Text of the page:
How does 'phenomenal will' feature in Heidegger? I mean the sense that you are initiating actions. I'm asking because I'm unsure whether this can be manifest except in the present

the dimensionality of care will ultimately be interpreted in terms of the three temporal dimensions: past (thrownness/disposedness), future (projection/understanding), and present (fallen-ness/fascination).

which Heidegger associated with idle talk and inauthenticity in general. In principle, we must surely be capable of a sense of having initiated actions or willing a skilled action we understand. But I can't link these other two dimensions of care to the sense of self agency, neither personally (I have little sense of having brought about anything in my life) nor philosophically (what, if anything, an authentic phenomenal will means).

In effect, I'm trying to work out whether a diminished sense of agency is inauthentic, and what can be done about it.

  • I think that's what I meant to ask, but it's not clear anyone will be able to help me given how I have phrased it
    – user63756
    Commented Dec 11, 2022 at 23:41
  • IDK much about Heidegger specifically, but from a general composition POV, your question sounds fine. There are probably clarification parameters that could be met more sharply, but then this is the PhilosophySE, there's only so far that requests for further clarification can be fairly taken. Sometimes readers of questions will just have to fill in the gaps on their own, to the best of their abilities, rather than endlessly defer the possibility of their understanding to some impossible-to-achieve standard of clarity on an OP's part. Commented Dec 12, 2022 at 0:24
  • i'm unsure what might be unclear @KristianBerry so an example may help me ask better questions
    – user63756
    Commented Dec 12, 2022 at 1:34
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    Oh I meant your question seems good as it stands, and though any philosophy question could always be made clearer in some general sense, trying to do so isn't necessary. E.g. your question about Adorno was good, too, etc. I get "what do you mean" thrown at me quite a bit, here, I eventually got tired of having to explain every detail of every question I asked or answer I offered and decided that if I want to engage with other posters, I have to let them read through the SEP more or whatever on their own time, I can't interpret my own words for them. Commented Dec 12, 2022 at 4:09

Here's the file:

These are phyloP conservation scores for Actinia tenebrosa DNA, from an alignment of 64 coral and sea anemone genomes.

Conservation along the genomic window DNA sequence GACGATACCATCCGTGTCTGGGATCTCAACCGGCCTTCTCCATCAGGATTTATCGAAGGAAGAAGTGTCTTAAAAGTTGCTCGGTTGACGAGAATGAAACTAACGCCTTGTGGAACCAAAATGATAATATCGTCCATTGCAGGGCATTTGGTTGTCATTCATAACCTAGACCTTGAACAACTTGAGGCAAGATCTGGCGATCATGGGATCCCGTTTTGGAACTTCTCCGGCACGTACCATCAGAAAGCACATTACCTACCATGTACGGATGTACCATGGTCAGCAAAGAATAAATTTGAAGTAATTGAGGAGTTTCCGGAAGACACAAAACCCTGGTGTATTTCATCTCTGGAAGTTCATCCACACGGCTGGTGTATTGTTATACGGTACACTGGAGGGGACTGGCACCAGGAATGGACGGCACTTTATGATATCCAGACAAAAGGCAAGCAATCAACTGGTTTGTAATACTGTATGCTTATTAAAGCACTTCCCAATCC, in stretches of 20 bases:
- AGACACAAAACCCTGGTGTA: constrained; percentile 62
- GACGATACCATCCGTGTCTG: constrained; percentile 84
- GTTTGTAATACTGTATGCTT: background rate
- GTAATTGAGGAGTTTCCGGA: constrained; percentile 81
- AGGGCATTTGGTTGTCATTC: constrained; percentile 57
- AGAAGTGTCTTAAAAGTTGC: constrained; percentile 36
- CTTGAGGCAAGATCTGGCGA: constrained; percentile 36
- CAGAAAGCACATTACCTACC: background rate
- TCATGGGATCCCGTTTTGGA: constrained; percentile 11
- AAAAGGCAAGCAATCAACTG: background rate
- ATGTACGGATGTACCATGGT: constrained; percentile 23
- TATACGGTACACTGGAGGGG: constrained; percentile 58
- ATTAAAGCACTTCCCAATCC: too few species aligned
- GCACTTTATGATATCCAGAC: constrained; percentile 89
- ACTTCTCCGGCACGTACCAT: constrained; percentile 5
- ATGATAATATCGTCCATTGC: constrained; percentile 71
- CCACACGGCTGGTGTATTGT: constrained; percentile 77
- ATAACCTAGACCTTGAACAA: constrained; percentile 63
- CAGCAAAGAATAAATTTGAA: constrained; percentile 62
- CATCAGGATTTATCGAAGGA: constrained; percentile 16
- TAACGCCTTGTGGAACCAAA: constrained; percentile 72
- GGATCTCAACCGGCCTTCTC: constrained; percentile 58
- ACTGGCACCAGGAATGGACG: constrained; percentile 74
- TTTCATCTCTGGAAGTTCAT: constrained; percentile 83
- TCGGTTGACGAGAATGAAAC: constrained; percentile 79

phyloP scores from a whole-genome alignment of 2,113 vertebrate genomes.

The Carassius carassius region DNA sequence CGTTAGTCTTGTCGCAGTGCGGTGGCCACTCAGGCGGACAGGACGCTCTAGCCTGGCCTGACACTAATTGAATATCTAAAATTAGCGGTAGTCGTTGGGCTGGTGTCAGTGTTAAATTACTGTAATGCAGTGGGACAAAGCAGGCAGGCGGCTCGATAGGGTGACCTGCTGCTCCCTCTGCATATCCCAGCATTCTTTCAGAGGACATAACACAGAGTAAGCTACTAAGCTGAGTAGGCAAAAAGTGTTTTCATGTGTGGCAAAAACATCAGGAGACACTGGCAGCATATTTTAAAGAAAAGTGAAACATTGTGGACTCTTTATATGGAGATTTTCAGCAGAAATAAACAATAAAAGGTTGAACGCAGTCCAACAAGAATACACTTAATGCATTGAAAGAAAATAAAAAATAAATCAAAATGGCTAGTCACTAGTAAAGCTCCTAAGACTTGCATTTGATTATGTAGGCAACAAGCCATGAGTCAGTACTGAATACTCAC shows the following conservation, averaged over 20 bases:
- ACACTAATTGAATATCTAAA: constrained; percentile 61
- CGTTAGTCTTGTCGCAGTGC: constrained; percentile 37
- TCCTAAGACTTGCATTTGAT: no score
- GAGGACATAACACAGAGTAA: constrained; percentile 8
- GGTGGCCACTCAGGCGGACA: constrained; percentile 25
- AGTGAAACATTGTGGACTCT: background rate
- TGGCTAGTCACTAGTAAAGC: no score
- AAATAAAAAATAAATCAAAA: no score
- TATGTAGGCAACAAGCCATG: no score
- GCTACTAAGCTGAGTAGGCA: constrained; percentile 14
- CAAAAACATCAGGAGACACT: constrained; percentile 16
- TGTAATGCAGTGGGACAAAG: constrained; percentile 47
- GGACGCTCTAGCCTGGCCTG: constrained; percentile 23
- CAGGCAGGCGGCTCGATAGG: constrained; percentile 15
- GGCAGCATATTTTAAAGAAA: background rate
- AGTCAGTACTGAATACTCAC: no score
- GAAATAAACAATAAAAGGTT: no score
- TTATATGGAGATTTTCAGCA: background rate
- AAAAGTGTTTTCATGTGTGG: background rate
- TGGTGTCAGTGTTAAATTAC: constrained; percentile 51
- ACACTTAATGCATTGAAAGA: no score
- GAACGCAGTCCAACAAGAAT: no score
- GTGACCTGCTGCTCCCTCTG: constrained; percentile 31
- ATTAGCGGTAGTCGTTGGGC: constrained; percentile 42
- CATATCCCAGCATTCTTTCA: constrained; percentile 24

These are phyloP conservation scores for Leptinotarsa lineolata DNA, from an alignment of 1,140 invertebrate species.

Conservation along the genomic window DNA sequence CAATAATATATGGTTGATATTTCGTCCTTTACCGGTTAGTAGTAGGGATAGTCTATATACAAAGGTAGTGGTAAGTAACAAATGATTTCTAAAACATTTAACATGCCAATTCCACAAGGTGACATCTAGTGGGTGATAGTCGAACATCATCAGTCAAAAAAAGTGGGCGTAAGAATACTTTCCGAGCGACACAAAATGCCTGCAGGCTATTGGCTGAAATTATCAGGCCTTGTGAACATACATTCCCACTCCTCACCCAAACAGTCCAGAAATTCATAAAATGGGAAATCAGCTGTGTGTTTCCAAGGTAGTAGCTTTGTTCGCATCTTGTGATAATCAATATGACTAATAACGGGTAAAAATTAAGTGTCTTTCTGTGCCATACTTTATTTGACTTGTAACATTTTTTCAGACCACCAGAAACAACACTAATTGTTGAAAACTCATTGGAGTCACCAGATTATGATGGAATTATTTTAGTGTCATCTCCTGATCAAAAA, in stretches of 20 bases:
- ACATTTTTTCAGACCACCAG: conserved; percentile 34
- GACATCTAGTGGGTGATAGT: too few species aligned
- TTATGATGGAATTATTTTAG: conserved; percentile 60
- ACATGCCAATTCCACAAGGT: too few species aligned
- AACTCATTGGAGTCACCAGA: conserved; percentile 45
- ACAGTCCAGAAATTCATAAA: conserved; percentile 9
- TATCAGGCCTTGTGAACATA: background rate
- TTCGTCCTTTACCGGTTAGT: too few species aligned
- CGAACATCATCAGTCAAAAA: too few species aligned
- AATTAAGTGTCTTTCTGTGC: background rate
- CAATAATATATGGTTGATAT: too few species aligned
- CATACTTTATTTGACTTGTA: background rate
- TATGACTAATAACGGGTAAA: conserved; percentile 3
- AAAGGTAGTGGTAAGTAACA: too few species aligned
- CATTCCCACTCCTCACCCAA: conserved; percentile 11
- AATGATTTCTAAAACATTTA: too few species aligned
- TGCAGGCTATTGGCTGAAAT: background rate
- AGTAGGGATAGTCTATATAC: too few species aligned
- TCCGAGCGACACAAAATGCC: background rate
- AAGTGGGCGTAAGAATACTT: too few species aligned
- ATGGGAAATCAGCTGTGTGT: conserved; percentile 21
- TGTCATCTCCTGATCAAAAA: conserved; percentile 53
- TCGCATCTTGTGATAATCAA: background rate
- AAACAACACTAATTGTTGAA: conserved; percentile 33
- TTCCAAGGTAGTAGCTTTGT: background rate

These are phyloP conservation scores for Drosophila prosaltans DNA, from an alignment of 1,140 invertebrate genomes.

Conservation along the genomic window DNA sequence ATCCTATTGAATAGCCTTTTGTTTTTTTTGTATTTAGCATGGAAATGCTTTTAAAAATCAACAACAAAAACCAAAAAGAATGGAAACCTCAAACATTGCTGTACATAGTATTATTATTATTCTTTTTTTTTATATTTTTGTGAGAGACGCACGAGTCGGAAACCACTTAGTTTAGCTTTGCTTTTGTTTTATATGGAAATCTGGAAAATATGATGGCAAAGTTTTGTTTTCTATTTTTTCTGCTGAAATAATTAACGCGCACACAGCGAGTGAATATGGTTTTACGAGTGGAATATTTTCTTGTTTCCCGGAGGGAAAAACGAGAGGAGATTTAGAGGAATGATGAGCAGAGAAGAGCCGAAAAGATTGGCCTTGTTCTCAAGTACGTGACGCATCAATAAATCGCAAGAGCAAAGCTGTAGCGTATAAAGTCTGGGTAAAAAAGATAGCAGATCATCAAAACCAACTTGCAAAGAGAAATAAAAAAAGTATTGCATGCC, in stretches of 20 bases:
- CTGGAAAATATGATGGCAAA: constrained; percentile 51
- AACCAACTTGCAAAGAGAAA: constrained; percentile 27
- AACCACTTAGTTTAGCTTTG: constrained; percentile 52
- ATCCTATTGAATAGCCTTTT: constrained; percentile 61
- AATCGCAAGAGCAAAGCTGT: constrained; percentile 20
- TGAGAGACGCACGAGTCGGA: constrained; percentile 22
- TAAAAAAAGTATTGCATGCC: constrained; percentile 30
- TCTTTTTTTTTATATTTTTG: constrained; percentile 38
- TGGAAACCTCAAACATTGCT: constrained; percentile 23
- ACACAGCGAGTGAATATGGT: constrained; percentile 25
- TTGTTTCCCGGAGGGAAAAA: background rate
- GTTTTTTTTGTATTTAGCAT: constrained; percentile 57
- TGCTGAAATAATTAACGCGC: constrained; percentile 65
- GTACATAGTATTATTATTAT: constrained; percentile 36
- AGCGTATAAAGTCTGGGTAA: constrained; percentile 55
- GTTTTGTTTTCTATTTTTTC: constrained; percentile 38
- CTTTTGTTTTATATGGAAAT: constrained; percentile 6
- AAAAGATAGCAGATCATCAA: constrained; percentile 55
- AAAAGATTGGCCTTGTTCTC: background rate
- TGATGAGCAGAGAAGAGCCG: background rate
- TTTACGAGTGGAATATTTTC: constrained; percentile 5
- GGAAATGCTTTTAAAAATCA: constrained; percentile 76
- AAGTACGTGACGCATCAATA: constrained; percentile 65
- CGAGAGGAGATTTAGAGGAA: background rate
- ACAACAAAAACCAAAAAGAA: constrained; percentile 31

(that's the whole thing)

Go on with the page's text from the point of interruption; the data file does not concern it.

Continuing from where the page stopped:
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    As the Buddha warned that past thought cannot be got at, present thought cannot be got at, and future thought cannot be got at in Vajra Sutra, it may be too optimistic even for the present part of the care as sensed and echoed by Heidegger's fallen-ness. The present-at-hand now of the being-in-the-world should not play any special role in the account of its Dasein's facticity than either its thrownness or projection. Thus unavoidably Heidegger transitioned his earlier phenomenal will to power to let Being be. The present when care is cared is ironically the terminal state of care... Commented Dec 12, 2022 at 22:28

2 Answers 2


I think we could consider 'phenomenal will' as resoluteness (Entschlossenheit), by which Dasein projects itself, seeking for truth (reality). Dasein does this by concern with the future — being futural — circling back on past experience and making decisions in the 'moment of vision': the present. Over and over again. A few indicative quotes here, (trusting I'm on the right track).

B&T page 388